From Digital to Physical – Rapid Prototyping and Milling
Up to now we’ve been discussing putting physical objects into the realm of the digital, but before we finish this series we need to talk about another common application for our 3D scanning and modeling processes. Chapter Nine focuses on creating physical objects from digital data.
Additive Manufacturing – the process of making a physical object from 3D digital data by layering materials; also known as rapid prototyping and 3D printing.
Milling – a subtractive process of removing material to create a physical object directly from 3D digital data by the cutting away from existing solid material.
You may be asking, why do I need a physical replication of my digital model? After all, we just spent 8 months talking about turning your physical parts into various digital formats. But there are many good reasons to create new physical models of your data. Here are a few:
- Scaling: Making enlargements, reductions, or even exact size replicas…we can do it all. After a Digital Model has been created, there are few boundaries as to how big or how small we can replicate your object or part.
- Restoration: Our technology enables us to capture accurate 3D data that can be used for manufacturing to completely restore any object that has been damaged by weather, neglect, natural disasters, etc. such as historical monuments and artifacts or aged aircraft and automotive parts.
- Manufacturing Prototype: With a digital model, Direct Dimensions can create a physical prototype that can be used for testing or to manufacture final pieces, such as milling a foam sculpture for a bronze casting pattern or creating a finished prototype as a concept model for a new consumer product.
And now we can talk about the best ways to create the physical models.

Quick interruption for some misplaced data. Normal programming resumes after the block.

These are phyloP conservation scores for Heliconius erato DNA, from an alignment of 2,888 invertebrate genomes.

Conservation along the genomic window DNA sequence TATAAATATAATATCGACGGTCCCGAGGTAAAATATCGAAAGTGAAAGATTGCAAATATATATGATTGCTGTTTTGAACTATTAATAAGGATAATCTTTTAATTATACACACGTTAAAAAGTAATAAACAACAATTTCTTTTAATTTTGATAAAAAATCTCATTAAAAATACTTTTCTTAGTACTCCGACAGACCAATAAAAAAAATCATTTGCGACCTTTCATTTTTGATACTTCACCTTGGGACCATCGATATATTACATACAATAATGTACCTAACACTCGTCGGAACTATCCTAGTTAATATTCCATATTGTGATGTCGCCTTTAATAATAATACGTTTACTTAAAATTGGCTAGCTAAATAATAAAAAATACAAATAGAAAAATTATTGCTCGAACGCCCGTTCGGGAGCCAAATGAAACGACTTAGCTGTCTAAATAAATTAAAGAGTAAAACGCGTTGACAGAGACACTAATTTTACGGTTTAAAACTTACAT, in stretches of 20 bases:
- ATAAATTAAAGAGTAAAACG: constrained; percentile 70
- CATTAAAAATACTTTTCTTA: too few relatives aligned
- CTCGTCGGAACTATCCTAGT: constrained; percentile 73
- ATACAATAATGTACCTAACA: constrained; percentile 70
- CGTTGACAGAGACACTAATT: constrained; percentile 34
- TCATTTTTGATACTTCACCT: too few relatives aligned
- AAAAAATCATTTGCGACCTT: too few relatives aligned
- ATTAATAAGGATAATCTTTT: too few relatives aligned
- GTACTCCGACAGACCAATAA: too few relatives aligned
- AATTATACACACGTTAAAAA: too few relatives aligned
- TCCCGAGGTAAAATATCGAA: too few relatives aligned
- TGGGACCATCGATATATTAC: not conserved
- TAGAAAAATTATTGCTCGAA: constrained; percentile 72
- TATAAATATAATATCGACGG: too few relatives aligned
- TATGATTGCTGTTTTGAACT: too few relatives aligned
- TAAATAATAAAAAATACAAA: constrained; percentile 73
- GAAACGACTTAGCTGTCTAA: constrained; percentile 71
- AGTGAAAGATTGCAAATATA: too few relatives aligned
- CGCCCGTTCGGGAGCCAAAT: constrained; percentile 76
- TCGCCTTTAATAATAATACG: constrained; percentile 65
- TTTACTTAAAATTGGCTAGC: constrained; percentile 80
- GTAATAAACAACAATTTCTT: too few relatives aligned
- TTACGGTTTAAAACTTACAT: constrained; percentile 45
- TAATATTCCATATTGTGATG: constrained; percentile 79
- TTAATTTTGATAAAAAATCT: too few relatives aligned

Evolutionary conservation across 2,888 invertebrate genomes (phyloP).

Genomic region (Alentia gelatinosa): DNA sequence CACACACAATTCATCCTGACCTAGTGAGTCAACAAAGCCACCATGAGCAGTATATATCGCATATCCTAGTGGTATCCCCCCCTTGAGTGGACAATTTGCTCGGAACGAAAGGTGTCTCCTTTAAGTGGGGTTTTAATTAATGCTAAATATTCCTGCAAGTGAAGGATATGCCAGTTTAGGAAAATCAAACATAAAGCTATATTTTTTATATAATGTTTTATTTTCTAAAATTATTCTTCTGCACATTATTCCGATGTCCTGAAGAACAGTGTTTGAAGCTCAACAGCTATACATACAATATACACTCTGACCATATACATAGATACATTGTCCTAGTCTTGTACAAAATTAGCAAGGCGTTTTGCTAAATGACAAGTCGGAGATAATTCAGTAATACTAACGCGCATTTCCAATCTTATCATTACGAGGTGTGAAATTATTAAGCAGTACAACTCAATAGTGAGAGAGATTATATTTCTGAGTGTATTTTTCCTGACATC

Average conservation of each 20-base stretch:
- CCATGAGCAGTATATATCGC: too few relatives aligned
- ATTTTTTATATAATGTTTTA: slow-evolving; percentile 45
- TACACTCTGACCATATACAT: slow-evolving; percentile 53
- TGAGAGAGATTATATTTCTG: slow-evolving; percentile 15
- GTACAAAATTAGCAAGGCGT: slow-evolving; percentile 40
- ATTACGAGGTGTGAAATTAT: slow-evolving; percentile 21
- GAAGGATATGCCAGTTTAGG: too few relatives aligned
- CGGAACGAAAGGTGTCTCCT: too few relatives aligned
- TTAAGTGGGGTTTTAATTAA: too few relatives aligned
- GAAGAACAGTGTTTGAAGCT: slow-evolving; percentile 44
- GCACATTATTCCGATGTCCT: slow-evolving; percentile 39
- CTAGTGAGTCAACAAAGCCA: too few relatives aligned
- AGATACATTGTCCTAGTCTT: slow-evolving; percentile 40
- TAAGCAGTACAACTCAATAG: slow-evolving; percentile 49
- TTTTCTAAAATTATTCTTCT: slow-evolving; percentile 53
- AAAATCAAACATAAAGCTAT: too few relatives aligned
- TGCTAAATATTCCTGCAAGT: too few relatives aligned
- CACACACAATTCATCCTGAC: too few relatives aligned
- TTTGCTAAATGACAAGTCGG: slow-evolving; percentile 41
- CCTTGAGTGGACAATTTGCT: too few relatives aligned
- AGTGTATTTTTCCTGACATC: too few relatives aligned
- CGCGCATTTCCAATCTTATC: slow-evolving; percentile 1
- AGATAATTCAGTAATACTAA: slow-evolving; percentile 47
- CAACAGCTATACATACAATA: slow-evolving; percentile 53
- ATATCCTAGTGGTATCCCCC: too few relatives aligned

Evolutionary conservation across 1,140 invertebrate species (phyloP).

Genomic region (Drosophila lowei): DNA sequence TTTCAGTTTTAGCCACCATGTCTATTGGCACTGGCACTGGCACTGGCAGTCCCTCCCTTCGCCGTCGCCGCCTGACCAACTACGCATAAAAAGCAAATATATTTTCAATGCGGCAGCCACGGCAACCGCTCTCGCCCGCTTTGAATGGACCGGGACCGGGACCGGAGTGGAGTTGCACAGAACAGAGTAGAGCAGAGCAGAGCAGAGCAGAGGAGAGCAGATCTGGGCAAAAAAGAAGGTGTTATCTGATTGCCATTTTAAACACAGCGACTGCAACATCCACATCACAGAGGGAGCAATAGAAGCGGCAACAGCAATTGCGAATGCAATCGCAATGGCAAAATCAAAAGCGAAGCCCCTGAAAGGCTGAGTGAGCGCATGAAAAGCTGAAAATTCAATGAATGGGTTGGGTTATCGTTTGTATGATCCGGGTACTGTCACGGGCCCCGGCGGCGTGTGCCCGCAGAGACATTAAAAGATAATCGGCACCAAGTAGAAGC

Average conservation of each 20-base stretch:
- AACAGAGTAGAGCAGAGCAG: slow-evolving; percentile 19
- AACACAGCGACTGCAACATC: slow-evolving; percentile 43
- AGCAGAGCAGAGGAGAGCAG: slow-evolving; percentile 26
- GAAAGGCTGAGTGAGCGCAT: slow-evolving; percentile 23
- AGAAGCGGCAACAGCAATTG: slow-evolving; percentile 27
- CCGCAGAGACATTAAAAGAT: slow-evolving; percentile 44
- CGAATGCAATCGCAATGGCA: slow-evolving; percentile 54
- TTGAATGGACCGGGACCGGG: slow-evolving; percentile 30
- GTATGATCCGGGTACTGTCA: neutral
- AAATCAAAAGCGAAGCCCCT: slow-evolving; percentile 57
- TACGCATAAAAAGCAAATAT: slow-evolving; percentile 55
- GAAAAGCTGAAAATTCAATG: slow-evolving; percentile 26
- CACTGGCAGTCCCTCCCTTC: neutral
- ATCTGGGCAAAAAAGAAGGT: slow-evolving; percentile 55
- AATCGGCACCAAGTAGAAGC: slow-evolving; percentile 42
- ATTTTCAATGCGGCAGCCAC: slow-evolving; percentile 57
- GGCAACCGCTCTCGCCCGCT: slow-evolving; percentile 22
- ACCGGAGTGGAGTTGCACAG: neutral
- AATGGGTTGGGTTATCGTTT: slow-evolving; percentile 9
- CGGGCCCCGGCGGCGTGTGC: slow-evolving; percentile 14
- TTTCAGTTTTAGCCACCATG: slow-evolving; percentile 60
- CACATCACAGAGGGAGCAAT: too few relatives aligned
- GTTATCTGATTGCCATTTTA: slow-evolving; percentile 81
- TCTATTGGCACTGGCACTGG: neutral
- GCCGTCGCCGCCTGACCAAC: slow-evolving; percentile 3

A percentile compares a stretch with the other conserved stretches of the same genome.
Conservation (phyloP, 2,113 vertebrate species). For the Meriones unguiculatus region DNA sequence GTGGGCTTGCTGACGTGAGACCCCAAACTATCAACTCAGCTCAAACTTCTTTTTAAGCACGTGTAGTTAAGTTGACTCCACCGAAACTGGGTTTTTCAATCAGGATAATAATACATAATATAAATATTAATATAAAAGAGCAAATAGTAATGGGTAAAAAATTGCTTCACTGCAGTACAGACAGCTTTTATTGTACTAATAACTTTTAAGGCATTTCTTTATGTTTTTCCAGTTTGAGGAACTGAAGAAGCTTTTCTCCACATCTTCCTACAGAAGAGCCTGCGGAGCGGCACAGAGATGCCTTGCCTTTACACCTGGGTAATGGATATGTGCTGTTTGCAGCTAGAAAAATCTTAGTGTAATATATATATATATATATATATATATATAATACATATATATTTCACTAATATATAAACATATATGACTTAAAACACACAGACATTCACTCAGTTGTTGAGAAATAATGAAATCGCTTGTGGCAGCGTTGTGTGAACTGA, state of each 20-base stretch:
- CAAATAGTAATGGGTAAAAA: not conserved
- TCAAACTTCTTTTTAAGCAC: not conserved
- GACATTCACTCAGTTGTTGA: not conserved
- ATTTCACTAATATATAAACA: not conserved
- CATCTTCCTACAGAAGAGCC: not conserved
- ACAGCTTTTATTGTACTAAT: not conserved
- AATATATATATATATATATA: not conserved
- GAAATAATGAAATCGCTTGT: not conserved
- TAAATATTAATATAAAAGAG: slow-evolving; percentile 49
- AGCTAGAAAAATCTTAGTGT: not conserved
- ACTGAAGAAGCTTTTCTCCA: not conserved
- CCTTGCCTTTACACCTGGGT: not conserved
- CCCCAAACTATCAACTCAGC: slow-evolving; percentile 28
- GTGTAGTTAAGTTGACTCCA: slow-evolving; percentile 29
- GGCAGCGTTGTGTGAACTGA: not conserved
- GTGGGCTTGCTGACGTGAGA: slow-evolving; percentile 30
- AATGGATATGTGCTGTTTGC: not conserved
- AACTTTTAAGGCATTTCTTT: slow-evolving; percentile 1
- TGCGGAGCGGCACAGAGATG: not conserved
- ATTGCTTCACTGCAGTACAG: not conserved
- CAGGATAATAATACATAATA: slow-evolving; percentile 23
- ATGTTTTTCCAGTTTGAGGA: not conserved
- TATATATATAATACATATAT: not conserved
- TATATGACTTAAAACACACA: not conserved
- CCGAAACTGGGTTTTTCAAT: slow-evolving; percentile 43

Additive Manufacturing (AM)
There are a variety of additive manufacturing equipment manufacturers and processes on the market. Regardless of the type of AM, the various machines read the 3D data most typically in an STL file format. We discussed this format in earlier editions. The software within the machines then generates the layering instructions and directs the deposition of successive layers of material needed to build up the physical part. Essentially this part is created from cross sectional layers. The layers are fused together automatically and ultimately create the final shape, an exact physical replica of the 3D model. Additive manufacturing is an umbrella term that covers many of the following processes.
- One of the earliest and most common types of AM is called Stereolithography (also known as SLA). SLA builds pieces using a laser and a vat of UV-curable liquid resin. Each thin layer of resin is solidified and secured to the layer below with every pass of the UV laser. SLA is good for producing models, patterns, and prototypes. A downside to SLA is that it generally requires support structures to be included in the build, which is part of the SLA process.